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Repeats Story Initially Transmitted at 09:20 GMT Sep 29/05:20 EST Sep 29
     BEIJING (MNI) - The Chinese government's plan for a targeted cut in banks'
required reserve ratio (RRR) does not signal a loosening of monetary policy,
financial analysts said Friday.
     An across-the-board cut in the RRR, which would add significant liquidity
to the interbank market, is unlikely to happen in the near term, they said.  
     On Wednesday night, the State Council, China's policy making cabinet,
announced a plan for the People's Bank of China to cut the RRR cut for banks who
meet certain criteria related to providing funding for small and micro-sized
businesses, though the exact details of which banks would qualify have yet to be
announced. 
     The liquidity released by the targeted RRR cut is not expected to be large.
Guotai Junan Securities made a rough estimate that about CNY150 billion in
liquidity would be released, on the assumption that the targeted RRR cut would
apply to all small and medium-sized banks and the RRR would be lowered by 0.5
percentage point. Tighter criteria would mean a smaller liquidity injection. 
     Some analysts expect the PBOC to announce the details of the targeted RRR
cut within two weeks, given previous similar procedures, while others expect the
details won't be announced until later in October due to the influence of the
National Day holiday next week and the Communist Party Congress that begins Oct.
18.
     This would be the eighth time that China has implemented a targeted RRR
cut. It did so twice in 2014 and five times in 2015, each time to support
funding for the agricultural sector and/or small to micro-sized businesses.
     Some optimistic market participants argued that the targeted RRR signaled a
loosening of monetary policy.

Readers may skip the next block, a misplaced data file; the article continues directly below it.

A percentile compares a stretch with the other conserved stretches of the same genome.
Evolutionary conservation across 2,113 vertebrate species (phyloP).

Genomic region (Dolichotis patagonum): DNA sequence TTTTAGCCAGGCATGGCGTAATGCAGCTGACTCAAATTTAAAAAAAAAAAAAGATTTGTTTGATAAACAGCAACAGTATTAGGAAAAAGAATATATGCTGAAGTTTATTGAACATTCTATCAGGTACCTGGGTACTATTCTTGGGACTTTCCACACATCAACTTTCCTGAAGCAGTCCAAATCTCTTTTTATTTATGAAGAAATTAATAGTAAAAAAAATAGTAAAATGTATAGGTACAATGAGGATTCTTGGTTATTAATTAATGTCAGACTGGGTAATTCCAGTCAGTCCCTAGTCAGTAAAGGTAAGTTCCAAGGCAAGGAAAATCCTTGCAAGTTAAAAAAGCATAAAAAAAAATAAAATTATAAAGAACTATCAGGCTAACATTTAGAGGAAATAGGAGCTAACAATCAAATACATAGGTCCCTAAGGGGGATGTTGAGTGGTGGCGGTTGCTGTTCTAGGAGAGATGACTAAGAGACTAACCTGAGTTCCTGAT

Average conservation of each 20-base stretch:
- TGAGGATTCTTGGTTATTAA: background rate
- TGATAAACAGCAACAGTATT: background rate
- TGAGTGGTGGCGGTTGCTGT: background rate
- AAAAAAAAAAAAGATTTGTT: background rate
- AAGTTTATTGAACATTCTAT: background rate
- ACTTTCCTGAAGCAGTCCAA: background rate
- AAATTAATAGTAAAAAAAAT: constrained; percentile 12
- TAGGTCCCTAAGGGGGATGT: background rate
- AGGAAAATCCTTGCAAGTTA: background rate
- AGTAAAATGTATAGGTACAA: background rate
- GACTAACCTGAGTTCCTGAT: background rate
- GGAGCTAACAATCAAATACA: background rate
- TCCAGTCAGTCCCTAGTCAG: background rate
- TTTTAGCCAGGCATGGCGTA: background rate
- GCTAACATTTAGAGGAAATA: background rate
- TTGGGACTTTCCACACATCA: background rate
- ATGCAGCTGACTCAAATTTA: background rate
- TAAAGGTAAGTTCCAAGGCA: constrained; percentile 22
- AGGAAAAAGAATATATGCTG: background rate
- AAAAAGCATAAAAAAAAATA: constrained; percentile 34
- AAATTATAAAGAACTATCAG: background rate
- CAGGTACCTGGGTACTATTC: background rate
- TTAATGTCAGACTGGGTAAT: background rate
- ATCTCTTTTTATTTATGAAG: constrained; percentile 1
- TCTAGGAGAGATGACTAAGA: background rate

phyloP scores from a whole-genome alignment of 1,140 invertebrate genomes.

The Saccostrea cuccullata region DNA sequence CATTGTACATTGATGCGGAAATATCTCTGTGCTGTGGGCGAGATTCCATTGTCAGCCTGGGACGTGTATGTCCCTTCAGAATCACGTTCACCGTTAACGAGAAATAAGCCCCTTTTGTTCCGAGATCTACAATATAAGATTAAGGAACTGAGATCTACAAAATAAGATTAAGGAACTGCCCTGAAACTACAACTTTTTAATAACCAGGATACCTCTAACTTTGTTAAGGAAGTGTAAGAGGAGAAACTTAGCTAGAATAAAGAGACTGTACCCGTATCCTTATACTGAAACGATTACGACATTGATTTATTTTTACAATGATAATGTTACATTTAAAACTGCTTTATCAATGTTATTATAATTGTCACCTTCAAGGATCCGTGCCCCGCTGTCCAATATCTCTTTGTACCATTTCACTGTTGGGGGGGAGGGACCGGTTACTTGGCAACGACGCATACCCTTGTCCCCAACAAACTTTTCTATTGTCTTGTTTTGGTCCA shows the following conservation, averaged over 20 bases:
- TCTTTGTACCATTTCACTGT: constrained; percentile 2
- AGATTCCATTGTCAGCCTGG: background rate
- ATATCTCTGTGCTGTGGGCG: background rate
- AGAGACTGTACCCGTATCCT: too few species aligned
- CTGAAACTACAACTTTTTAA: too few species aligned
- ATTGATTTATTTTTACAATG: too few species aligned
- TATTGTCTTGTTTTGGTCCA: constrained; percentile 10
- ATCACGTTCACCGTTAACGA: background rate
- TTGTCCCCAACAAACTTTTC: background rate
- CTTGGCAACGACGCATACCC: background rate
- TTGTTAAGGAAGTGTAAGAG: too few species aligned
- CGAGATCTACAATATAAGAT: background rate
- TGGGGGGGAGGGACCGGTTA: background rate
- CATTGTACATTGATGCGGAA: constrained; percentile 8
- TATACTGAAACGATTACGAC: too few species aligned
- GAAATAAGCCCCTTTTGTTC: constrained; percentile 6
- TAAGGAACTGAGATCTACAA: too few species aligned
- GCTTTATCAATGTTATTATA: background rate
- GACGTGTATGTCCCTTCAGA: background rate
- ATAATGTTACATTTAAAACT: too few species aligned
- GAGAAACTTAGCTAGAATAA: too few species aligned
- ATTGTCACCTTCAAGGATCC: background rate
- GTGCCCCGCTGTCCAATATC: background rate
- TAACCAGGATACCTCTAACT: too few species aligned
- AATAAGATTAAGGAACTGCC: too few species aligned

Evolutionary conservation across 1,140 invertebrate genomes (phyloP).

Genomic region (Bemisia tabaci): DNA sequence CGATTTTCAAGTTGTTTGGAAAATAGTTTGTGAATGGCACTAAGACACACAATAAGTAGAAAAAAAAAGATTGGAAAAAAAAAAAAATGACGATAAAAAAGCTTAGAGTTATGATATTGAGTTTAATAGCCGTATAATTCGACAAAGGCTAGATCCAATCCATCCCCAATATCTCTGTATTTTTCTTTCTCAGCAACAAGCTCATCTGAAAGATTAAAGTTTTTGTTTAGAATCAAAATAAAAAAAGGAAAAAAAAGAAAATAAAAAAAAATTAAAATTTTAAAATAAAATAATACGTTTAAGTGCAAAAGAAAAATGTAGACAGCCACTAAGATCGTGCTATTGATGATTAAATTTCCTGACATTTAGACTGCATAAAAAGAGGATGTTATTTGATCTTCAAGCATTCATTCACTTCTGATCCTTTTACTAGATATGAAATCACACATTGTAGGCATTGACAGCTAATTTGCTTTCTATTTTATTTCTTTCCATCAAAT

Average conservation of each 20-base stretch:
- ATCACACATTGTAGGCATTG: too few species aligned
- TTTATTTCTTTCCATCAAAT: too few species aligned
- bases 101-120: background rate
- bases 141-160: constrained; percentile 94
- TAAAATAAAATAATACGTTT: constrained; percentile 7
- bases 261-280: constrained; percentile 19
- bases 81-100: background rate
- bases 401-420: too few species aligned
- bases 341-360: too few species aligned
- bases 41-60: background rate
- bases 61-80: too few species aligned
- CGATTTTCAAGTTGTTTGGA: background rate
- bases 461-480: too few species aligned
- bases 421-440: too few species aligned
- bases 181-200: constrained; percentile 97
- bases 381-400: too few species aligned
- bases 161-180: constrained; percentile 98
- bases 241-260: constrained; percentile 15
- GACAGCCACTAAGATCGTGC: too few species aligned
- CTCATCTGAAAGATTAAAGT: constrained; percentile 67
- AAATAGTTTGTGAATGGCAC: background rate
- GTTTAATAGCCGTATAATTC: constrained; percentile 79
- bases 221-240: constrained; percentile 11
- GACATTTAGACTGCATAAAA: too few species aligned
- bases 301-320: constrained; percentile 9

"The last bond bull market started on April 16, 2014, after the State
Council announced a cut in the RRR for agricultural commercial banks," a
Beijing-based bond trader in a commercial bank argued. "After that, the PBOC
first did a targeted RRR cut, then an across-the-board RRR cut, causing a bull
market wave." 
     Other analysts disagreed.
     "Although the two targeted RRR cuts announced by the State Council in 2014
can now be recognized as a loosening signal, with regulators noticing the
pressure on fundamental economic conditions, this time is quite different, as
economic conditions, asset prices and financial risks are all quite different,"
Tang Yue and Zuo Dayong, analysts with Industrial Securities said Thursday. "So
given the focus on financial risk prevention and financial deleveraging, we
should not over-interpret the move as a signal of a turnaround in monetary
policy."
     An RRR for all banks remains unlikely, most analysts agreed.
     "The economic growth target for this year can be achieved easily, so the
downward pressure on the economy is not great enough to require the PBOC to
stimulate by cutting the RRR [for all banks]," Hua Changchun and Wei Feng,
analysts from Guotai Junan Securities said Friday. "In addition, the financial
deleveraging campaign and controls on the real estate sector are likely to
continue, both of which require that monetary policy not to be loosened."
     Monetary policy this year, according to Shao Wenbo, senior analyst at
Shanghai Pudong Development Bank, is likely to remain focused on structural
adjustments: ensuring the financial system provides greater support for the real
economy; reducing financial system risks; and compressing the speculative
arbitrage space that financial institutions currently have.
--MNI Beijing Bureau; +86 10 85325998; email: he.wei@marketnews.com
--MNI BEIJING Bureau; +1 202-371-2121; email: john.carter@mni-news.com

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